Hitchcock Centenary: `You want her to be murdered'

From showers and crop-sprayers to handcuffs and windscreen wipers: we ask, what's your favourite Hitchcock moment?

BARRY FOSTER

Actor who played the murderer in Hitchcock's 1972 film, `Frenzy'

For me, I think it has to be the old favourite, the shower scene in Psycho. I simply shot out of my seat. Being an actor, although a very young one and not all that versed in the business, I thought, he's just killed his star, and you don't do that: the pretty girl star goes through to the end. It was one of a series of tricks he played on the audience. The next thing that happened was that Martin Balsam turned up as the detective, and we thought, we can rely on him, he's going to solve the crime. He gets to the dreadful hotel, climbs up the stairs and falls back down again. That's the end of him. So Hitch is saying: forget all about how pictures are made in Hollywood; you, the audience, will never get it right. And it's such a wonderful joke to play on people

He never played any practical jokes on set when I was in Frenzy. Coming up to a big sequence he would show you the storyboard of exactly how he was going to shoot it, because for him he'd already made the film - it was already shot in his head. So, from that point of view, there were no surprises.

PAT HITCHCOCK

Hitchcock's daughter, now 70, whose acting credits include `Strangers on a Train'

The riding sequence at the beginning of Notorious, when Ingrid Bergman first meets Claude Rains. It sets up the whole film so beautifully, and it's a film in which every single part is brilliantly cast. Of course he tried to do that in every picture. My father really was an actor's dream. He could concentrate on actors because before he shot a scene he already knew exactly how he wanted it to look. One thing I think people don't realise is how big a part my mother played in his career. My father would come home and try out an idea for a film on her, and if she didn't like it he wouldn't make it. She was born the day after my father [14 August 1899] so for me it's really a double centenary we're celebrating.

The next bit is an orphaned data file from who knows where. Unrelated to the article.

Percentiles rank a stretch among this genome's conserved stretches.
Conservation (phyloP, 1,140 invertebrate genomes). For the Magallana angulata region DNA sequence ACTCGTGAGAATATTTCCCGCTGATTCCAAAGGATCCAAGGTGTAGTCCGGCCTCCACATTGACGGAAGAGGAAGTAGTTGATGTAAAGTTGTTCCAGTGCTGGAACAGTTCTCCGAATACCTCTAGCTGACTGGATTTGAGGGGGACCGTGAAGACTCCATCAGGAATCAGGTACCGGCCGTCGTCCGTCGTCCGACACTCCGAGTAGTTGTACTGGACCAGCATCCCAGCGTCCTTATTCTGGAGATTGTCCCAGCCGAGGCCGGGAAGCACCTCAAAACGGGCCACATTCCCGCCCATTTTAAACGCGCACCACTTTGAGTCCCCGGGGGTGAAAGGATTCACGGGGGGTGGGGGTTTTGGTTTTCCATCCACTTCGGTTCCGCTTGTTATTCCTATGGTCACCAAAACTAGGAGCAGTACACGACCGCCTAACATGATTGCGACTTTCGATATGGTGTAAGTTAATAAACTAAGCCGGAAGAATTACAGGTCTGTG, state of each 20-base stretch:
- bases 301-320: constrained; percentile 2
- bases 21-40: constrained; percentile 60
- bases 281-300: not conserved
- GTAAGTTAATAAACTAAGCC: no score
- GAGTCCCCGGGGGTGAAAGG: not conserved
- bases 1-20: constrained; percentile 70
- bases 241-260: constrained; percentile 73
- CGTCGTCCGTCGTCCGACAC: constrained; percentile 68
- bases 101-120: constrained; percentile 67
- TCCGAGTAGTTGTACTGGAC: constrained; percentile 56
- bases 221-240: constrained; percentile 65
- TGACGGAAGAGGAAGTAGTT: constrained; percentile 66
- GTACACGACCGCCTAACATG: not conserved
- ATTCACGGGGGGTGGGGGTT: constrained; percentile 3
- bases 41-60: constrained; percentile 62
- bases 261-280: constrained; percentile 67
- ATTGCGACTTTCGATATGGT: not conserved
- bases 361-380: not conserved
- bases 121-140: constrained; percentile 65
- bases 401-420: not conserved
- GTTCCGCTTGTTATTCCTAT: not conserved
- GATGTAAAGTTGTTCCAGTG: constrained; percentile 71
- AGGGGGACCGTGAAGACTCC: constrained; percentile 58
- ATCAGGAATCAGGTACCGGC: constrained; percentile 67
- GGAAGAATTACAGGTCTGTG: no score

JOHN WOODWARD

Director of the British Film Institute

Hitchcock's greatest moments are either pure cinema or pure mischief, usually with strong sexual overtones. For sheer outrage value I'd pick a scene from Rebecca where the second Mrs de Winter (Joan Fontaine) is being systematically tormented by Mrs Danvers, the spooky housekeeper of Manderley, about her failure to measure up to her dead predecessor.

There's one scene where Mrs Danvers shows off Rebecca's shrine of a bedroom to Joan Fontaine which culminates with the housekeeper rhapsodising about Rebecca's beauty while caressing her dead mistress's panties "... made specially for her by the nuns of the Convent of St Clare...". It's a moment of sophisticated and calculated nastiness which simultaneously confirms everything you suspected about Mrs Danvers' repressed feelings for the dead Rebecca and also explains her hatred for her successor. It's very deft character development. Made in 1940, it's still a remarkably dirty scene and it's two millimetres away from high camp. It also perfectly illustrates Hitchcock's ability to take someone else's work and make it entirely his own.